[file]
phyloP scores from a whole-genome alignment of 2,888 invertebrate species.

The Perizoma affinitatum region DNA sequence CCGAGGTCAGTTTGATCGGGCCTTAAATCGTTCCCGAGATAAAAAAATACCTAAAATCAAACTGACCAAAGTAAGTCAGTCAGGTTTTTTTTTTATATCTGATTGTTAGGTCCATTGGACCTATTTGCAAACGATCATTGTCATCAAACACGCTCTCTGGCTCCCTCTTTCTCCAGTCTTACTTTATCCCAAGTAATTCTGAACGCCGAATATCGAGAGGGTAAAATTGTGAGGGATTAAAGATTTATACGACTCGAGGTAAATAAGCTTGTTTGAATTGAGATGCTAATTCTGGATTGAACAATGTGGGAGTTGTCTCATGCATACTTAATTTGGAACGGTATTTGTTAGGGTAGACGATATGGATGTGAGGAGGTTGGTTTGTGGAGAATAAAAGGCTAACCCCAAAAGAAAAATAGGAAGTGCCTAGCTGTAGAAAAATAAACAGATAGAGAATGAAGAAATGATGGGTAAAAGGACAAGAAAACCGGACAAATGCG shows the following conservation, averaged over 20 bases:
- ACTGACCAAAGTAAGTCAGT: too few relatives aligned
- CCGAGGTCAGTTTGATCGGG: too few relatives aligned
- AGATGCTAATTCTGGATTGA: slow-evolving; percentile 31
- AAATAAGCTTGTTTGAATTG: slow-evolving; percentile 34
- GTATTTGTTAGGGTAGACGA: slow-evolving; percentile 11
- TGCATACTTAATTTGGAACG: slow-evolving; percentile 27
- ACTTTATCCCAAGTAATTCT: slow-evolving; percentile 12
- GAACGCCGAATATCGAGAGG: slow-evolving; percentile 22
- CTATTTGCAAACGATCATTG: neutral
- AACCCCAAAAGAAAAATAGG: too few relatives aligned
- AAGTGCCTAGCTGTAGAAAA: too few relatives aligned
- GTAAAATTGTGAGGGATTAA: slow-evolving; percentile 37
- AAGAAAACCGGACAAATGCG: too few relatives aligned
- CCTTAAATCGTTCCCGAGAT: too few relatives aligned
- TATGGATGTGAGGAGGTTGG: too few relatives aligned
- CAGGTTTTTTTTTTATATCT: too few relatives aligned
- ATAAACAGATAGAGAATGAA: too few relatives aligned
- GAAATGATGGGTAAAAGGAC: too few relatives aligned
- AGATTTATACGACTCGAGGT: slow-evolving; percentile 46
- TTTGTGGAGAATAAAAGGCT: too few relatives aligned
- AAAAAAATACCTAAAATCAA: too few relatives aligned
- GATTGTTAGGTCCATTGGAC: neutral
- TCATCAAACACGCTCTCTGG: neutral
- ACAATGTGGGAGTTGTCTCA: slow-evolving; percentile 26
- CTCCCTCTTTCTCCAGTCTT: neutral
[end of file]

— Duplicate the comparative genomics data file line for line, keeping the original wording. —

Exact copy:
phyloP scores from a whole-genome alignment of 2,888 invertebrate species.

The Perizoma affinitatum region DNA sequence CCGAGGTCAGTTTGATCGGGCCTTAAATCGTTCCCGAGATAAAAAAATACCTAAAATCAAACTGACCAAAGTAAGTCAGTCAGGTTTTTTTTTTATATCTGATTGTTAGGTCCATTGGACCTATTTGCAAACGATCATTGTCATCAAACACGCTCTCTGGCTCCCTCTTTCTCCAGTCTTACTTTATCCCAAGTAATTCTGAACGCCGAATATCGAGAGGGTAAAATTGTGAGGGATTAAAGATTTATACGACTCGAGGTAAATAAGCTTGTTTGAATTGAGATGCTAATTCTGGATTGAACAATGTGGGAGTTGTCTCATGCATACTTAATTTGGAACGGTATTTGTTAGGGTAGACGATATGGATGTGAGGAGGTTGGTTTGTGGAGAATAAAAGGCTAACCCCAAAAGAAAAATAGGAAGTGCCTAGCTGTAGAAAAATAAACAGATAGAGAATGAAGAAATGATGGGTAAAAGGACAAGAAAACCGGACAAATGCG shows the following conservation, averaged over 20 bases:
- ACTGACCAAAGTAAGTCAGT: too few relatives aligned
- CCGAGGTCAGTTTGATCGGG: too few relatives aligned
- AGATGCTAATTCTGGATTGA: slow-evolving; percentile 31
- AAATAAGCTTGTTTGAATTG: slow-evolving; percentile 34
- GTATTTGTTAGGGTAGACGA: slow-evolving; percentile 11
- TGCATACTTAATTTGGAACG: slow-evolving; percentile 27
- ACTTTATCCCAAGTAATTCT: slow-evolving; percentile 12
- GAACGCCGAATATCGAGAGG: slow-evolving; percentile 22
- CTATTTGCAAACGATCATTG: neutral
- AACCCCAAAAGAAAAATAGG: too few relatives aligned
- AAGTGCCTAGCTGTAGAAAA: too few relatives aligned
- GTAAAATTGTGAGGGATTAA: slow-evolving; percentile 37
- AAGAAAACCGGACAAATGCG: too few relatives aligned
- CCTTAAATCGTTCCCGAGAT: too few relatives aligned
- TATGGATGTGAGGAGGTTGG: too few relatives aligned
- CAGGTTTTTTTTTTATATCT: too few relatives aligned
- ATAAACAGATAGAGAATGAA: too few relatives aligned
- GAAATGATGGGTAAAAGGAC: too few relatives aligned
- AGATTTATACGACTCGAGGT: slow-evolving; percentile 46
- TTTGTGGAGAATAAAAGGCT: too few relatives aligned
- AAAAAAATACCTAAAATCAA: too few relatives aligned
- GATTGTTAGGTCCATTGGAC: neutral
- TCATCAAACACGCTCTCTGG: neutral
- ACAATGTGGGAGTTGTCTCA: slow-evolving; percentile 26
- CTCCCTCTTTCTCCAGTCTT: neutral